How soap absolutely annihilates the new virus
Prevention is essential
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Spreading respiratory viruses
Our hands are the front lines in the war against the new virus.
Respiratory viruses (the new virus, the flu, and the common cold) can be spread via our hands: We can pick up droplets that contain the virus, and they’ll stay on our hands, and perhaps enter our bodies if we touch our hands to our faces.
Prevention is essential
The top way to clean our hands
Washing your hands with soap and water is the top way to clean our hands. If soap is not available, using a hand sanitizer with at least 60% alcohol can help.
When you wash your hands with soap and water, you’re wiping viruses off your hands and sending them down the drain. The whole process is actually annihilating the viruses, rendering them harmless.
How soap destroys viruses
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Here's why washing your hands with soap for 20 seconds protects you from the new disease
The worst enemy of the virus
Even though a vaccine for the new virus is at least a year away, we all a way to fight the virus in our own homes: soap and water.
The soaps we use contain a class of compounds called surfac...
Washing our hands the right way
Hand-washing is one of the best ways to protect against the new virus. But it has to be done the right way.
You have to scrub your hands thoroughly with soap and clean water for at least 20 seconds. And make sure you cover all the important parts: palms, wrinkles, fingernails, between fingers, under rings, bandaids, or splints you may have on an injured finger.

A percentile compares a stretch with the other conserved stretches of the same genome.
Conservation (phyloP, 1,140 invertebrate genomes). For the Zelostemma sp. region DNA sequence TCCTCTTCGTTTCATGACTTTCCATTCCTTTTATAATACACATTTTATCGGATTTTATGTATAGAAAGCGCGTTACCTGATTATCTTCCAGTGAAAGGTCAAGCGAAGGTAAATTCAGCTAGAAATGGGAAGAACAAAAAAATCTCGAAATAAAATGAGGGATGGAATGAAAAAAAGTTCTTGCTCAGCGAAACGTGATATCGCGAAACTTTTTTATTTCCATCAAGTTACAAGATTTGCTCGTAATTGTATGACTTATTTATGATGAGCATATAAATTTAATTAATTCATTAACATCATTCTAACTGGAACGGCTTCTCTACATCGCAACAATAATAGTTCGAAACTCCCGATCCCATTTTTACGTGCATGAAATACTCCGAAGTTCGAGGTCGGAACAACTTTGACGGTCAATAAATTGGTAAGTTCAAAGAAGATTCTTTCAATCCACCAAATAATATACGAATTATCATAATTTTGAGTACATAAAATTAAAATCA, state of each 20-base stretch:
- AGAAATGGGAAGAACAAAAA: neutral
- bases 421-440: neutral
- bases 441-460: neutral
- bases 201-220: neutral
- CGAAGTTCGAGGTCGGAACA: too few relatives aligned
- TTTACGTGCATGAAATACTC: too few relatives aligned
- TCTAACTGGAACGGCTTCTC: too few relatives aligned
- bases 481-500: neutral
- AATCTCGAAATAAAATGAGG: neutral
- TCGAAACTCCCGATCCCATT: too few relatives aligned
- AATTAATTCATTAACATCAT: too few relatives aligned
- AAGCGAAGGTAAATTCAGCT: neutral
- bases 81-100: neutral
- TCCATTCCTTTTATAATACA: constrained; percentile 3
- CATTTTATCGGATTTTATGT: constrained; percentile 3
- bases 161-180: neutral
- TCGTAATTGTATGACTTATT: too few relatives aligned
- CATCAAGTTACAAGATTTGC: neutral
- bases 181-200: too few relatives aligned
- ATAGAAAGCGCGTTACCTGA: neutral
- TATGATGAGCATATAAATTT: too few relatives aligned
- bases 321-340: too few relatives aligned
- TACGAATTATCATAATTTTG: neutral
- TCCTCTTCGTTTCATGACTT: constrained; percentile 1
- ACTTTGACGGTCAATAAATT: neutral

Soap vs. hand sanitizer
Destroying the structure of viruses and other contaminations with soap and water is different than using disinfectants and sanitizers, which are designed to kill germs but not remove them from your skin.
What we know
The virus that is causing the current outbreak is a respiratory one and spreads through droplet infection.
The virus particles on any surface decrease rapidly at the start, then slowly approaches zero over time.
Touching or eating contaminated food
If a food worker coughs over your food while preparing it, although really gross, your risk of contracting the disease that way is minimal.
According to a 2018 overview of respiratory viruses, the virus reproduces along the respiratory tract. It is a different pathway than the digestive tract food follows when you swallow it.
Even if you handle contaminated food and then deposit the virus along your respiratory tract, it's highly unlikely to get sick this way.
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Spreading and deactivation
The new virus spreads most commonly through invisible respiratory droplets sent into the air when an infected person coughs or sneezes, droplets that can be inhaled by nearby people or land on surf...
Sticking in the air /on surfaces
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